Thursday, August 30, 2012

Maharddhika Malaysia

"We must learn to live together as brothers
 or perish together as fools"

Martin Luther King Jr
March 22, 1964

The word "Merdeka" is derived from the Sanskrit "Maharddhika", which means "rich, prosperous and powerful" 

Sometimes, I wonder if I am a Chinese. Well, my Dad comes from a pure Chinese background. From the stories I was told, my great-grandpa was from China (not sure which part, but I guess it's around the Fujian province). He migrated to Malaya, in hope that there's more opportunities in Suvarnabhumi (a Sanskrit term, meaning "Land of Gold"). He had two wives (if my memory serves me right) and he used to own the Blue Omnibus company, a charcoal factory in Kuala Sepetang, a tin mine in Klian Pauh, several rubber estates in the area around Taiping. Mention his name in the 50's and apparently everyone in town knows him.

If he is still alive now, he must be proud of me to find out that I have turned as famous as him in Japan  recently. I probably could have inherited his genes. Like the saying goes - like greatgranpa, like grandson. And you can completely ignore my vanity here hahaha wtf!

Things begin to get complicated at my Mom's side. My greatgrandpa is a Siamese, who married a Chinese-Siamese, that is my greatgrandma. Both of them adopted my grandma from a Chinese family and later in her teenage years, she got married to a young guy, through an arranged marriage. This handsome and lanky guy tagged along his uncle to Singapore when he was only twelve, all the way from Sri Lanka. Their marriage gave them five daughters; Mom being the eldest.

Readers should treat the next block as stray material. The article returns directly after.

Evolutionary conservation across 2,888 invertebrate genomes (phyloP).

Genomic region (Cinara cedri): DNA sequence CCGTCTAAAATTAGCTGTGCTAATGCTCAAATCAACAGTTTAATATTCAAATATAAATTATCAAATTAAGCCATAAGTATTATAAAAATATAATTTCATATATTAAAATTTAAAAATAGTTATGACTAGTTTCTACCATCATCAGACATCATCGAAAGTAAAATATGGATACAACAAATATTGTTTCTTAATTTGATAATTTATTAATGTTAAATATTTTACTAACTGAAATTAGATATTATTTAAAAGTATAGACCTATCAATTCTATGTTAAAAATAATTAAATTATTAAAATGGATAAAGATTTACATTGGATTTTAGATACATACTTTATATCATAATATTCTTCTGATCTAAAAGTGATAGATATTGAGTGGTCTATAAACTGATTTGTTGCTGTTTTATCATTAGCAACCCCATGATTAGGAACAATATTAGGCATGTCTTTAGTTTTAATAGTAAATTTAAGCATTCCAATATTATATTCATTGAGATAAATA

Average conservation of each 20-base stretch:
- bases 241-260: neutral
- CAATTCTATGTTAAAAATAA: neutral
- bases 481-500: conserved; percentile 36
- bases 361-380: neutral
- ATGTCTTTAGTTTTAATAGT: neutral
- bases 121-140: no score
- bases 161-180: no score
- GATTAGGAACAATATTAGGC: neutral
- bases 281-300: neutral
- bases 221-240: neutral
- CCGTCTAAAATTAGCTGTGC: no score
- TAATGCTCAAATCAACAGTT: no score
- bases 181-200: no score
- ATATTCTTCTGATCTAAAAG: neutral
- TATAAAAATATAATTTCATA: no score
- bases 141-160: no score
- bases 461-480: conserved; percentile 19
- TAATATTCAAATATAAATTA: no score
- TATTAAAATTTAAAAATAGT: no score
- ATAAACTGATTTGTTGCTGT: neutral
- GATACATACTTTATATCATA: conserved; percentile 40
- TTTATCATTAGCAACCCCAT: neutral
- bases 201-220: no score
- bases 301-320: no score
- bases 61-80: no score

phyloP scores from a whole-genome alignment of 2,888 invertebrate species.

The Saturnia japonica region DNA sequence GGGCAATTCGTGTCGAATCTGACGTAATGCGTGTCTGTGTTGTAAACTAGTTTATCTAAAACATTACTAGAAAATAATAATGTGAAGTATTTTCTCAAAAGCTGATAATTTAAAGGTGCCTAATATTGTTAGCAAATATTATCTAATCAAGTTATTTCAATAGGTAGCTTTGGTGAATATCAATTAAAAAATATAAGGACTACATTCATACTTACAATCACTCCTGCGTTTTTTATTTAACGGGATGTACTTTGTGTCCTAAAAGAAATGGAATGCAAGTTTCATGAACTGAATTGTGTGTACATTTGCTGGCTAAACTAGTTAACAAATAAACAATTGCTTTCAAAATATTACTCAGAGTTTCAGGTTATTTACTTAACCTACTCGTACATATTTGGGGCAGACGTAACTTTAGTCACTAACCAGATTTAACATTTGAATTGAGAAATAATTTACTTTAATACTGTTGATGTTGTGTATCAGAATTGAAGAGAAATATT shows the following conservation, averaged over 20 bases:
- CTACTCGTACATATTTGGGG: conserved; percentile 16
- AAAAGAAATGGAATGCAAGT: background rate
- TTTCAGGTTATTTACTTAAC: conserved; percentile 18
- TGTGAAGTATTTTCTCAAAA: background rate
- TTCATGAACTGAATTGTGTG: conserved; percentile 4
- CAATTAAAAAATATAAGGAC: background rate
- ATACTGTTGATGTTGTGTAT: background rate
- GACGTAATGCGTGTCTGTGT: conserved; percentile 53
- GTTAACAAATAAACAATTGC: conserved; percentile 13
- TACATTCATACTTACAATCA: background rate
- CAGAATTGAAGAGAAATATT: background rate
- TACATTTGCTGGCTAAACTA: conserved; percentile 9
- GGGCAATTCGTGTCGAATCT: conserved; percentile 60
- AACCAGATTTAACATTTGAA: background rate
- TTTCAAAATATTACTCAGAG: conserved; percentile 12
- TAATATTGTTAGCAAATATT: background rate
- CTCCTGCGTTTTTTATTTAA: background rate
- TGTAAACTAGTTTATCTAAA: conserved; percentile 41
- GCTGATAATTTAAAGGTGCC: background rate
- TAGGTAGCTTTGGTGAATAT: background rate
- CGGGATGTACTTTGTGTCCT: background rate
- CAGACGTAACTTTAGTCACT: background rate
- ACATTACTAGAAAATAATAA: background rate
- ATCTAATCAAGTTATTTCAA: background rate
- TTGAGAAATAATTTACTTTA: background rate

My hometown, Taiping, where I spent the first two decades of my lifetime.

So, you see, 50% of me is Chinese, 25% each of Thai and Sinhalese blood. Kai Cung once told me that I came from a capalang (a term derieved from cap palang, or "brand X", which means a mixture of all nonsense lol!) background, which is kinda true.

I went to Cheng Kung Kindergarten, a Chinese-language kindergarten at the Taiping Buddhist Society (next to King Edward VII), despite the fact that both my parents are illiterate in Mandarin. It was that time I had my first contact with the Chinese characters. Not many though. Just numbers from 1 to 10, plus other simple characters like (ren, human), (yue, moon), (huo, fire) and (mu, tree).

I then followed Dad's footsteps in enrolling into a Catholic primary school - SRK St. George (Satu), considered the most prestigious school in town. My class teacher was Puan Choo in Standard One. She overlooked me and chose Agimndran to be the class monitor. Well, I was made the assistant anyway. In the next two years that followed, Puan Habibah and Puan Nor Azlinda were my class teachers, and also my BM teachers. In the last three years of my primary schooldays, Puan Pramjit Kaur was my class teacher.

You see, not only the teachers in the school came from a diverse background. Some of my friends' names whom I still remember from my primary years include Asyraf (our school football team's captain), Chong Jin (whom you will never beat him in Art), Adrian Ang and Charles (both of them are from a Portuguese and Chinese background), Nur Sirajuddin, Wan Dinie Izat, T. Saravanan. As for the last three persons, I have lost contact with them since we left the school.


  These kids don't argue whose race and religion is better; instead they fight for each other's erasers and colour pencils.

I then moved to Saint George Institution (SGI) for the secondary education and the environment was not much different from my primary school. You get to see Ali, Ah Chong and Muthu wherever you go around the school, be it during the recess time at the canteen, during the weekly school assembly, or when you line up to pee along the cubicle in the toilet. Oh yea, it is an all-boys' school, so my only contact with girls back then was during my kindergarten years.